Obstacle course

It was night when we landed in New Delhi, and a huge gray-brown moon hung over the tarmac. We stood in the aisle of the plane for a long time before they opened the doors, while I fretted about making my connection. Eventually, they opened the door and I was able to exchange standing in a plane for standing in a bus, while the driver blew his horn to summon the dispatcher. When we finally moved off, he stalled the engine. “Come on, man,” I thought. “You must do this every day.”

The bus followed a circuitous route to the arrival gate, tucking itself in behind convoys of baggage trolleys that didn’t appear to be in any particular hurry to get anywhere. I mentally counted off the minutes since landing and told myself that it would all work out.

At the gate, I was greeted by a short, business-like woman with a clipboard, who checked my name on her list. “We wait to see if any other transfer passengers come,” she said. I thought of telling her that there were no more buses coming, or that everyone else had gone to the beach, but she looked as if she’d see through the lie. At last, she seemed satisfied that no one else was coming, beckoned to us, and set off up the stairs at a brisk clip.

We paused at a security check long enough to allow the other transfer passenger, a middle-aged Indian woman, to catch up. “She goes too fast,” the woman complained to me, rather out of breath. I nodded sympathetically as I studied a piece of paper pinned to the wall by the checkpoint. The paper listed all the airport employees who had lost their photo IDs, and warned of the possibility that they might be used by someone with ‘malafide intentions’. I couldn’t decide whether ‘malafide’ was a survival from some earlier English, or the invention of a particularly creative bureaucrat, but I liked the sound of it anyway.

A little later, our guide reappeared with a short man who looked like a student. “He is Malaysian Airlines. He will take care of you,” she told us, and steamed away again. The new arrival had a trim, brisk air about him, but the briskness was strictly illusory. He collected our passports and stood with them in his hand for a while, then began a lengthy conversation about excess baggage with the other passenger. When he had exhausted the time-wasting possibilities of enumerating the precise weight allowances of each airline, he moved over to a desk and stood beside a stack of blank forms, musing over them like a poet rapt in contemplation of a pile of fallen leaves.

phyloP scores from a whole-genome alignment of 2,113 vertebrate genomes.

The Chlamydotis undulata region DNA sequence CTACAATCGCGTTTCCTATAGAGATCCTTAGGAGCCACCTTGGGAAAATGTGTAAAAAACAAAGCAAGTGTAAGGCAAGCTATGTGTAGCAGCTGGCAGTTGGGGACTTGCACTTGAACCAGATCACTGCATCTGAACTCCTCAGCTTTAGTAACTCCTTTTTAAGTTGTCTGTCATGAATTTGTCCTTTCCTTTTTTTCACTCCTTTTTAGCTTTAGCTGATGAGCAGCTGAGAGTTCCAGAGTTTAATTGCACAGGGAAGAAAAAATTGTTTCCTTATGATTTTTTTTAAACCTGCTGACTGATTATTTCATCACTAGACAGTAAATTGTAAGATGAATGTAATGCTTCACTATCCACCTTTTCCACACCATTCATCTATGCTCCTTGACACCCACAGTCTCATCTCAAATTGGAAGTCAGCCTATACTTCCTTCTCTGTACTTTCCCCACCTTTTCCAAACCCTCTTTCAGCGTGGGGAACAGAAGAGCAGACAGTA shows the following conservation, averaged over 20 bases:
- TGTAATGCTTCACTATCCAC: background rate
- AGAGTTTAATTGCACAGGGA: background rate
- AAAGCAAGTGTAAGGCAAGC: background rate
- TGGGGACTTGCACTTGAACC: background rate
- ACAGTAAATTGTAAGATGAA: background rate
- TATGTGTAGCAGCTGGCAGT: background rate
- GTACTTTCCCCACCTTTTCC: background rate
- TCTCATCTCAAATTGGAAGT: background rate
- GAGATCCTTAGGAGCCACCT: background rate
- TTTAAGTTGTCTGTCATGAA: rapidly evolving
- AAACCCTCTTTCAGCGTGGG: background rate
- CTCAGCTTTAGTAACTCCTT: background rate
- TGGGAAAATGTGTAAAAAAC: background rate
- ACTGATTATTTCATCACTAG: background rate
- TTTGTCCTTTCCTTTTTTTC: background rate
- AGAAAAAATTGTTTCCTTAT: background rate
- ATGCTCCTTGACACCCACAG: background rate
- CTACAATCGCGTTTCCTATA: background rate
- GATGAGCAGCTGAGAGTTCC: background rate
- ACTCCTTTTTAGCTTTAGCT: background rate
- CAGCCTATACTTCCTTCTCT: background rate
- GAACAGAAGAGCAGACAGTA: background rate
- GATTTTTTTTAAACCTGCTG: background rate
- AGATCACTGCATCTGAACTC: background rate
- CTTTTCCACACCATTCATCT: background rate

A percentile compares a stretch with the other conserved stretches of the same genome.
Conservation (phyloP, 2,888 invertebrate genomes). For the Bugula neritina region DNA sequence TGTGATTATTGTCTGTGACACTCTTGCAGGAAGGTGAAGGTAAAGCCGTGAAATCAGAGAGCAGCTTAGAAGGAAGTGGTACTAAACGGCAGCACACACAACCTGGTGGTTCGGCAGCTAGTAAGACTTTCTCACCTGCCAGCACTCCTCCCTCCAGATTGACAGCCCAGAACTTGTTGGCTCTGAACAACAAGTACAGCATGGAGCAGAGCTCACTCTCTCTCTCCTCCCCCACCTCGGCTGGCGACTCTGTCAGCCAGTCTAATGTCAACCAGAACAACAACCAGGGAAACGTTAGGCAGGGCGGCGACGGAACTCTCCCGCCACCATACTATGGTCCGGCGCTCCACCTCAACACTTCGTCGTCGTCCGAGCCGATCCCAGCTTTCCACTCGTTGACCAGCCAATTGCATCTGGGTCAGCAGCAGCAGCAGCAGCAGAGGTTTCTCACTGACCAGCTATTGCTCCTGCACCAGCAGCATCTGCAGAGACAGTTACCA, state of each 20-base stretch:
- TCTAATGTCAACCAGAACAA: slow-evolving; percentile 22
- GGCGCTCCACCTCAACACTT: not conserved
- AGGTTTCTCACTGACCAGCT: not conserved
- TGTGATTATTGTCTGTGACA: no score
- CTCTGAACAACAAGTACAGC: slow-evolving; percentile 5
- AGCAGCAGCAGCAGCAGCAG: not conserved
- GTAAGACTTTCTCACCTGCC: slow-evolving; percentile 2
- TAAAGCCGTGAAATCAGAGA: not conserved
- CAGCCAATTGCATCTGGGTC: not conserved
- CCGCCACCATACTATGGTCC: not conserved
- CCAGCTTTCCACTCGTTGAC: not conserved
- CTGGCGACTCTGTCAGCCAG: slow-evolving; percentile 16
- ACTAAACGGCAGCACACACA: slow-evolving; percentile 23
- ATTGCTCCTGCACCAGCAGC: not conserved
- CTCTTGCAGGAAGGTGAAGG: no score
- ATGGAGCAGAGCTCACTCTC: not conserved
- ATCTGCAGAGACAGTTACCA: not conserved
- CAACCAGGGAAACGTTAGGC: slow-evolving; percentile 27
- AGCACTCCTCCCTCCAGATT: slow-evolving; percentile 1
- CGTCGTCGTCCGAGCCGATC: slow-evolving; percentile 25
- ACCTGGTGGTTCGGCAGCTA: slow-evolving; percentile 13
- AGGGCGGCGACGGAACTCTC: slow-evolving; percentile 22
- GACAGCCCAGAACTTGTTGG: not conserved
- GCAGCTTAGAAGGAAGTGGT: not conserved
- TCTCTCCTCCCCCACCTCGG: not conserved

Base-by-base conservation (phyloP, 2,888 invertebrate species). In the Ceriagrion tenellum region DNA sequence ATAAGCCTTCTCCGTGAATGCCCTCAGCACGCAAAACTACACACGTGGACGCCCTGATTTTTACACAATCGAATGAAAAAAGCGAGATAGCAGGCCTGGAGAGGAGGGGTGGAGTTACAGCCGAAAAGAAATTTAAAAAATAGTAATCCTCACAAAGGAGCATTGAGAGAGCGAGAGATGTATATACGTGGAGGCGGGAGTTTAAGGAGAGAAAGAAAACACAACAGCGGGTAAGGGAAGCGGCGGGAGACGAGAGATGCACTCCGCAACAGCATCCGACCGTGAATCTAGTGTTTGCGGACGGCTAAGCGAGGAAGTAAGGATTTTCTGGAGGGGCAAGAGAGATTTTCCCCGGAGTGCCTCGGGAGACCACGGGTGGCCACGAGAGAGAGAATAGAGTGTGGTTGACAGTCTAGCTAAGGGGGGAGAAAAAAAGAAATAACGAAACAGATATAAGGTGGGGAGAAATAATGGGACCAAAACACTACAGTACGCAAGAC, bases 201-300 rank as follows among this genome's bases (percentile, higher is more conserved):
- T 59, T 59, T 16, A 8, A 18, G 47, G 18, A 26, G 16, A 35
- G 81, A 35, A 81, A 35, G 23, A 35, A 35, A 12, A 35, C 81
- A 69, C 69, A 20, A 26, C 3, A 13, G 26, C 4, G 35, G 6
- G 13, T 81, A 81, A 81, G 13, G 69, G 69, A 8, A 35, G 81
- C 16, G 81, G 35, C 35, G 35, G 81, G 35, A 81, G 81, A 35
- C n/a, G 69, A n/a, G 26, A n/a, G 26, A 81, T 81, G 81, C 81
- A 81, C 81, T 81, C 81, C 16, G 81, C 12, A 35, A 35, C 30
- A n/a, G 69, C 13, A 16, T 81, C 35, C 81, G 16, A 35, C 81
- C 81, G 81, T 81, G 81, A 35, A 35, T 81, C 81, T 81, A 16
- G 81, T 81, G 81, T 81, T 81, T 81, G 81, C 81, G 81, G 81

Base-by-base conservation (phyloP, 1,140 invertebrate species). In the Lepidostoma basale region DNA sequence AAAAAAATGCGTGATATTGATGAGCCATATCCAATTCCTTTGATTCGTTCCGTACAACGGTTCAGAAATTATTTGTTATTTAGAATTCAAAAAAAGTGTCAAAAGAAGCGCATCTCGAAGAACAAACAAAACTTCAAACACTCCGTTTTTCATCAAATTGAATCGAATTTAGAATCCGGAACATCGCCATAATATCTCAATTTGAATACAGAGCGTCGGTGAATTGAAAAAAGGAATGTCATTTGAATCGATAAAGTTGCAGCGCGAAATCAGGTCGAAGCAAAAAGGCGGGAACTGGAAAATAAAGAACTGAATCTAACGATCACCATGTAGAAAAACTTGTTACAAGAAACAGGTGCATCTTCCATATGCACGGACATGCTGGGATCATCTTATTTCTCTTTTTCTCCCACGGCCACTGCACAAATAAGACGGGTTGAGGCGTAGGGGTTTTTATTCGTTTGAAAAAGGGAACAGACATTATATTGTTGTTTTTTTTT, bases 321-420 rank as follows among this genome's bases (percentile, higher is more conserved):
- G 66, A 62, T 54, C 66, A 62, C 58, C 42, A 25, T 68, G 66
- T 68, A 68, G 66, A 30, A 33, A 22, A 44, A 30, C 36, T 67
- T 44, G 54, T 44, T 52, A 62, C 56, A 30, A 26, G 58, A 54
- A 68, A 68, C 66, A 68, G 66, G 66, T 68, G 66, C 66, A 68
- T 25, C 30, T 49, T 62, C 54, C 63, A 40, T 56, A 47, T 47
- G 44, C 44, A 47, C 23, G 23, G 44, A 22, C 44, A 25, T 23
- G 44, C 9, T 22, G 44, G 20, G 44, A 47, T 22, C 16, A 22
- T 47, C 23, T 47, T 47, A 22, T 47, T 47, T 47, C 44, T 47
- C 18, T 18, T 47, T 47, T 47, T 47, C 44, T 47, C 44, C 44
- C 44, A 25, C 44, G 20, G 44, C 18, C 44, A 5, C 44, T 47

“What are we waiting for?” I asked him. “Clearance from transit officer,” he said. “I will go speak with him now.” He drifted off, holding our passports in hand. The minutes passed.

He never returned, but in the interim our former guide had reappeared. She also wanted to talk about excess baggage, but she dispatched the topic with much greater speed, then rushed off to look for the man with our passports. I was beginning to suspect that if anyone could cut through the red tape, she would be the one. She did not disappoint me.

Grabbing my passport and new boarding card, I raced over to the security checkpoint and threw my bags on the conveyor, behind a long line of other bags that were being scrutinized by a turbaned Sikh. Something about my bag apparently caught his attention, and it was pulled out of line for further study.

“Please remove your laptop from the bag,” said the other security man.

“I don’t have a laptop,” I told him. He turned to his colleague as if to ask what exactly he had seen, then turned back to me.

“Electric razor?” he hazarded. “Hole-punch machine?” I shook my head dumbly. Had he seen something that looked like a hole-punch machine? Did he assume that scruffy Americans routinely stuffed a hole-punch into their backpacks before heading for vacation in Asia? Or, a more sinister possibility, had a new security directive come down, warning against the risk of hole-punch wielding terrorists trying to storm the cockpit in-flight?

He began a slow inspection of my bag, pulling things out with the air of a man participating in a particularly unappealing lucky dip for reasons of duty rather than enjoyment. At last, he unearthed my snorkel mask and held it up in languid triumph. If it wasn’t a hole-punch machine, apparently it was close enough for government work. The man at the scanner nodded, and he began the slow business of repacking the bag. He lingered over my paperbacks, studying the title and author of each one with great thoroughness. He seemed to be wondering quite why I had packed so many books. To be honest, I was wondering the same thing.

I helped him zip the bag, then snatched it from his hands and galloped towards the gate. When I got there, the flight was still boarding, and there was even time for the woman with the excess baggage to catch up. She must have had an easier time at security: evidently, she’d been smart enough to put her hole-punch machine in her checked baggage.

The bulkhead behind my seat held a little rack of Muslim prayer cards for travelers. I picked one up and read “In the name of Allah when taking off and landing, verily my God is most forgiving and merciful.” It sounded vaguely reproving to me, as if the faithful had noticed that Allah wasn’t quite as forgiving and merciful during the climb to cruising altitude, meal service and turbulence.

The only other prayer on the card was a longer prayer for those “traveling in a vehicle”. There didn’t seem to be one for those wrongly suspected of carrying hole-punch machines.